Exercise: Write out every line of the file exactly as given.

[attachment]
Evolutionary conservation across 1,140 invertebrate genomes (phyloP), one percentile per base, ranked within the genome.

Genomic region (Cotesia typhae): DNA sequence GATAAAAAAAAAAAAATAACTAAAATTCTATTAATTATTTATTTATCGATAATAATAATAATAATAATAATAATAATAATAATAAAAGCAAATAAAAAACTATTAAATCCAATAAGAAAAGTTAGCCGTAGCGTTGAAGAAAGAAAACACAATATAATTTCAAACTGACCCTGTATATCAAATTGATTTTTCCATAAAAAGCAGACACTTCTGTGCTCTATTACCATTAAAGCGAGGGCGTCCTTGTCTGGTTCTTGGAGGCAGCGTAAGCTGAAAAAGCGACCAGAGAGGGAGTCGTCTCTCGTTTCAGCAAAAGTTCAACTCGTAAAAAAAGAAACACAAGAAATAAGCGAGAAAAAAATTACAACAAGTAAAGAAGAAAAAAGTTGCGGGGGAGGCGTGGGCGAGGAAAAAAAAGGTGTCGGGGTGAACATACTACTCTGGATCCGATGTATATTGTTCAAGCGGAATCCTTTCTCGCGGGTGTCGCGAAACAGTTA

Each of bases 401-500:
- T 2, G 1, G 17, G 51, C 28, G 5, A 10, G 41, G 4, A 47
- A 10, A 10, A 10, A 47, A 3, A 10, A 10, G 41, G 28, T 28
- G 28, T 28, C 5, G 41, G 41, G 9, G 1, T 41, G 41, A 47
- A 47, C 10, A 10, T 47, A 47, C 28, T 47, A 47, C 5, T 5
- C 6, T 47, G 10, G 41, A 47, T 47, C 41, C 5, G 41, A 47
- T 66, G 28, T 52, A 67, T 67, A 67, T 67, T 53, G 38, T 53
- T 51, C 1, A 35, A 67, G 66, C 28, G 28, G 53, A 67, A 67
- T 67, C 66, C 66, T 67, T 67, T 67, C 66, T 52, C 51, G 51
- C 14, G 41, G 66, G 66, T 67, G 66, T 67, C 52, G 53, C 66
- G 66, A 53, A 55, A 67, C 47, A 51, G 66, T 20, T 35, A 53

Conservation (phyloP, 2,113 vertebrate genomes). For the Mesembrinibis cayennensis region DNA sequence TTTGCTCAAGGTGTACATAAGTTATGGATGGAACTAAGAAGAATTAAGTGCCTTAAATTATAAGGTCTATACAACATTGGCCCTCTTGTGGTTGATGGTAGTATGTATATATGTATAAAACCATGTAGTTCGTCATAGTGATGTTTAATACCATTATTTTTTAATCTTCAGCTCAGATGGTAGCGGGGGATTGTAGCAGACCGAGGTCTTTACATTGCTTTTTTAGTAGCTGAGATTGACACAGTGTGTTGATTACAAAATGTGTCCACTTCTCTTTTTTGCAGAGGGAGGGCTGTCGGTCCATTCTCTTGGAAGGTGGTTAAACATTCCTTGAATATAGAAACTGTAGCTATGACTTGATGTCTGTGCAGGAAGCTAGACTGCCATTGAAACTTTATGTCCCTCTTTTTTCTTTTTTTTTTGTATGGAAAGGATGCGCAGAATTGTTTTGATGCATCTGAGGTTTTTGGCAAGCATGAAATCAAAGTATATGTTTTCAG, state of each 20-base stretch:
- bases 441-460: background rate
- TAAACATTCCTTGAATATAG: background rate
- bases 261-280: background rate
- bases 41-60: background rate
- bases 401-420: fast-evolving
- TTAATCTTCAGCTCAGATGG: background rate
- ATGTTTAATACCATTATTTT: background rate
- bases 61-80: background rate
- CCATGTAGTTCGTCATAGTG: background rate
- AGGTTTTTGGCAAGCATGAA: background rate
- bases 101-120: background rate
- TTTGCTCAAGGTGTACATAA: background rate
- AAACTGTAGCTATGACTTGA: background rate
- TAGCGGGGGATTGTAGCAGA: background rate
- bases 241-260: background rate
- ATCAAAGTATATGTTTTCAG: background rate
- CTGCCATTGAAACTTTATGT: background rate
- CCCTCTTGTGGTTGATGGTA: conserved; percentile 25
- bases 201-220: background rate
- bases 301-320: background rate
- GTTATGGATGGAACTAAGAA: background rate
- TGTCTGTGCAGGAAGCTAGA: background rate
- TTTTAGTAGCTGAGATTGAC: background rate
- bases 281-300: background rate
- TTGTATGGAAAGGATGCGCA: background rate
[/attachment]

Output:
Evolutionary conservation across 1,140 invertebrate genomes (phyloP), one percentile per base, ranked within the genome.

Genomic region (Cotesia typhae): DNA sequence GATAAAAAAAAAAAAATAACTAAAATTCTATTAATTATTTATTTATCGATAATAATAATAATAATAATAATAATAATAATAATAAAAGCAAATAAAAAACTATTAAATCCAATAAGAAAAGTTAGCCGTAGCGTTGAAGAAAGAAAACACAATATAATTTCAAACTGACCCTGTATATCAAATTGATTTTTCCATAAAAAGCAGACACTTCTGTGCTCTATTACCATTAAAGCGAGGGCGTCCTTGTCTGGTTCTTGGAGGCAGCGTAAGCTGAAAAAGCGACCAGAGAGGGAGTCGTCTCTCGTTTCAGCAAAAGTTCAACTCGTAAAAAAAGAAACACAAGAAATAAGCGAGAAAAAAATTACAACAAGTAAAGAAGAAAAAAGTTGCGGGGGAGGCGTGGGCGAGGAAAAAAAAGGTGTCGGGGTGAACATACTACTCTGGATCCGATGTATATTGTTCAAGCGGAATCCTTTCTCGCGGGTGTCGCGAAACAGTTA

Each of bases 401-500:
- T 2, G 1, G 17, G 51, C 28, G 5, A 10, G 41, G 4, A 47
- A 10, A 10, A 10, A 47, A 3, A 10, A 10, G 41, G 28, T 28
- G 28, T 28, C 5, G 41, G 41, G 9, G 1, T 41, G 41, A 47
- A 47, C 10, A 10, T 47, A 47, C 28, T 47, A 47, C 5, T 5
- C 6, T 47, G 10, G 41, A 47, T 47, C 41, C 5, G 41, A 47
- T 66, G 28, T 52, A 67, T 67, A 67, T 67, T 53, G 38, T 53
- T 51, C 1, A 35, A 67, G 66, C 28, G 28, G 53, A 67, A 67
- T 67, C 66, C 66, T 67, T 67, T 67, C 66, T 52, C 51, G 51
- C 14, G 41, G 66, G 66, T 67, G 66, T 67, C 52, G 53, C 66
- G 66, A 53, A 55, A 67, C 47, A 51, G 66, T 20, T 35, A 53

Conservation (phyloP, 2,113 vertebrate genomes). For the Mesembrinibis cayennensis region DNA sequence TTTGCTCAAGGTGTACATAAGTTATGGATGGAACTAAGAAGAATTAAGTGCCTTAAATTATAAGGTCTATACAACATTGGCCCTCTTGTGGTTGATGGTAGTATGTATATATGTATAAAACCATGTAGTTCGTCATAGTGATGTTTAATACCATTATTTTTTAATCTTCAGCTCAGATGGTAGCGGGGGATTGTAGCAGACCGAGGTCTTTACATTGCTTTTTTAGTAGCTGAGATTGACACAGTGTGTTGATTACAAAATGTGTCCACTTCTCTTTTTTGCAGAGGGAGGGCTGTCGGTCCATTCTCTTGGAAGGTGGTTAAACATTCCTTGAATATAGAAACTGTAGCTATGACTTGATGTCTGTGCAGGAAGCTAGACTGCCATTGAAACTTTATGTCCCTCTTTTTTCTTTTTTTTTTGTATGGAAAGGATGCGCAGAATTGTTTTGATGCATCTGAGGTTTTTGGCAAGCATGAAATCAAAGTATATGTTTTCAG, state of each 20-base stretch:
- bases 441-460: background rate
- TAAACATTCCTTGAATATAG: background rate
- bases 261-280: background rate
- bases 41-60: background rate
- bases 401-420: fast-evolving
- TTAATCTTCAGCTCAGATGG: background rate
- ATGTTTAATACCATTATTTT: background rate
- bases 61-80: background rate
- CCATGTAGTTCGTCATAGTG: background rate
- AGGTTTTTGGCAAGCATGAA: background rate
- bases 101-120: background rate
- TTTGCTCAAGGTGTACATAA: background rate
- AAACTGTAGCTATGACTTGA: background rate
- TAGCGGGGGATTGTAGCAGA: background rate
- bases 241-260: background rate
- ATCAAAGTATATGTTTTCAG: background rate
- CTGCCATTGAAACTTTATGT: background rate
- CCCTCTTGTGGTTGATGGTA: conserved; percentile 25
- bases 201-220: background rate
- bases 301-320: background rate
- GTTATGGATGGAACTAAGAA: background rate
- TGTCTGTGCAGGAAGCTAGA: background rate
- TTTTAGTAGCTGAGATTGAC: background rate
- bases 281-300: background rate
- TTGTATGGAAAGGATGCGCA: background rate